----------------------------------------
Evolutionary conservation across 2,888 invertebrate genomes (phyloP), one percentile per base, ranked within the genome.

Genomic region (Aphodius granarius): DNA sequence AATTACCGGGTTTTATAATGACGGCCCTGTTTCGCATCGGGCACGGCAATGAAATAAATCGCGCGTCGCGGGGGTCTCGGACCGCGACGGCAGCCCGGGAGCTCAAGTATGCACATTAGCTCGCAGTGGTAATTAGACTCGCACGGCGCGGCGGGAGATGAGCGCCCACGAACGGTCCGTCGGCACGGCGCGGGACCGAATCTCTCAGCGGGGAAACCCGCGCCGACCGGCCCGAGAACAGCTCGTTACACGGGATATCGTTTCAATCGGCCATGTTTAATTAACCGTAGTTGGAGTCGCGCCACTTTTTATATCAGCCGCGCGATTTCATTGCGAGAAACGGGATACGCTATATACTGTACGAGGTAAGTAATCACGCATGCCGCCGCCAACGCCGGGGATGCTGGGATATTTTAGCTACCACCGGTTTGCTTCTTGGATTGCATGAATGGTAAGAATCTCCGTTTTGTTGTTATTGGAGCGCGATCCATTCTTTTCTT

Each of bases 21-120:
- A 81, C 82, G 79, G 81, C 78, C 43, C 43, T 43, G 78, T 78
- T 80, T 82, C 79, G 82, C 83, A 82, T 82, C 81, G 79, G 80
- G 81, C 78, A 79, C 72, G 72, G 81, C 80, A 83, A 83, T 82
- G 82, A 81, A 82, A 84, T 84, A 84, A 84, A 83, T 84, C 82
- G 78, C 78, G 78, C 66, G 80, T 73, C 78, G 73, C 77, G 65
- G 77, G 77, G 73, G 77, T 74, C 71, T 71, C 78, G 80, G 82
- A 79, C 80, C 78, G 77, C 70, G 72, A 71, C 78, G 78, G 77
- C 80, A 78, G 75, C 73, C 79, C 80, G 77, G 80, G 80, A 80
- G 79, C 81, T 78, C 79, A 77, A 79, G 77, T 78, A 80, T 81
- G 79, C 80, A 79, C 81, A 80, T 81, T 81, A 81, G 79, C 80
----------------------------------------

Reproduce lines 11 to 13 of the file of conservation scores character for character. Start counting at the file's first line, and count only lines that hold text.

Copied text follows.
- C 80, A 78, G 75, C 73, C 79, C 80, G 77, G 80, G 80, A 80
- G 79, C 81, T 78, C 79, A 77, A 79, G 77, T 78, A 80, T 81
- G 79, C 80, A 79, C 81, A 80, T 81, T 81, A 81, G 79, C 80